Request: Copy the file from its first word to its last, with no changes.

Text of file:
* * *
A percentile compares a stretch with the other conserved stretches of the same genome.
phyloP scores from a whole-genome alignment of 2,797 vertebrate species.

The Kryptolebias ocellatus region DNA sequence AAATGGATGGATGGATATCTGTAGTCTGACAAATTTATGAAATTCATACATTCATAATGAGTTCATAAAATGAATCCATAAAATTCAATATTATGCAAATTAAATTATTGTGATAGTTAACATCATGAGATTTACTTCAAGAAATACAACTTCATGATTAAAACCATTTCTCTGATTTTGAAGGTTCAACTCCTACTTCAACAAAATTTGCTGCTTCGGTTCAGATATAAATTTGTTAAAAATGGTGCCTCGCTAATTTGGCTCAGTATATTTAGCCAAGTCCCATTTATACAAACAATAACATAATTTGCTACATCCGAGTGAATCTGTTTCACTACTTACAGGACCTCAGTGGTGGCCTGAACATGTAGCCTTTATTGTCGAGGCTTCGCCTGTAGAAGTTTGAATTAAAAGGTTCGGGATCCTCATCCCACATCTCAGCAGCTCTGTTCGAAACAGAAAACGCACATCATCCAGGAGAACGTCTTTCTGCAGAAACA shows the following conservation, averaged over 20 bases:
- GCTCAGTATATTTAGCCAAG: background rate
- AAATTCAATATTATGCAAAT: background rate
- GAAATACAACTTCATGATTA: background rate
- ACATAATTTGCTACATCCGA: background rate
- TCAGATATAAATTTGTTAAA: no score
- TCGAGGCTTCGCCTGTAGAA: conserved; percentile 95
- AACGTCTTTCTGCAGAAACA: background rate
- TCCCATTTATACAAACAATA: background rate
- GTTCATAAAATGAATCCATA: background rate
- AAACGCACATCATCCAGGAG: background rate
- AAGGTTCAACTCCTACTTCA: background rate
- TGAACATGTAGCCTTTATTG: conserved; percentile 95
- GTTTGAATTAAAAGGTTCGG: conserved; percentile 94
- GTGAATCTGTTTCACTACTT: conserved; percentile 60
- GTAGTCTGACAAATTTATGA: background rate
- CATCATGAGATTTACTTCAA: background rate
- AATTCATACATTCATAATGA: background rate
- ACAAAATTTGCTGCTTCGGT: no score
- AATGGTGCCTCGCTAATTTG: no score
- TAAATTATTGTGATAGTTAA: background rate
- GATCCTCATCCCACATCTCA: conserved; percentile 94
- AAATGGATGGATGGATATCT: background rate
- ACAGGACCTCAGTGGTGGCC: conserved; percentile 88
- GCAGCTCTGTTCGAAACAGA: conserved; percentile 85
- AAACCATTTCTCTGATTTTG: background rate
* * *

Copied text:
A percentile compares a stretch with the other conserved stretches of the same genome.
phyloP scores from a whole-genome alignment of 2,797 vertebrate species.

The Kryptolebias ocellatus region DNA sequence AAATGGATGGATGGATATCTGTAGTCTGACAAATTTATGAAATTCATACATTCATAATGAGTTCATAAAATGAATCCATAAAATTCAATATTATGCAAATTAAATTATTGTGATAGTTAACATCATGAGATTTACTTCAAGAAATACAACTTCATGATTAAAACCATTTCTCTGATTTTGAAGGTTCAACTCCTACTTCAACAAAATTTGCTGCTTCGGTTCAGATATAAATTTGTTAAAAATGGTGCCTCGCTAATTTGGCTCAGTATATTTAGCCAAGTCCCATTTATACAAACAATAACATAATTTGCTACATCCGAGTGAATCTGTTTCACTACTTACAGGACCTCAGTGGTGGCCTGAACATGTAGCCTTTATTGTCGAGGCTTCGCCTGTAGAAGTTTGAATTAAAAGGTTCGGGATCCTCATCCCACATCTCAGCAGCTCTGTTCGAAACAGAAAACGCACATCATCCAGGAGAACGTCTTTCTGCAGAAACA shows the following conservation, averaged over 20 bases:
- GCTCAGTATATTTAGCCAAG: background rate
- AAATTCAATATTATGCAAAT: background rate
- GAAATACAACTTCATGATTA: background rate
- ACATAATTTGCTACATCCGA: background rate
- TCAGATATAAATTTGTTAAA: no score
- TCGAGGCTTCGCCTGTAGAA: conserved; percentile 95
- AACGTCTTTCTGCAGAAACA: background rate
- TCCCATTTATACAAACAATA: background rate
- GTTCATAAAATGAATCCATA: background rate
- AAACGCACATCATCCAGGAG: background rate
- AAGGTTCAACTCCTACTTCA: background rate
- TGAACATGTAGCCTTTATTG: conserved; percentile 95
- GTTTGAATTAAAAGGTTCGG: conserved; percentile 94
- GTGAATCTGTTTCACTACTT: conserved; percentile 60
- GTAGTCTGACAAATTTATGA: background rate
- CATCATGAGATTTACTTCAA: background rate
- AATTCATACATTCATAATGA: background rate
- ACAAAATTTGCTGCTTCGGT: no score
- AATGGTGCCTCGCTAATTTG: no score
- TAAATTATTGTGATAGTTAA: background rate
- GATCCTCATCCCACATCTCA: conserved; percentile 94
- AAATGGATGGATGGATATCT: background rate
- ACAGGACCTCAGTGGTGGCC: conserved; percentile 88
- GCAGCTCTGTTCGAAACAGA: conserved; percentile 85
- AAACCATTTCTCTGATTTTG: background rate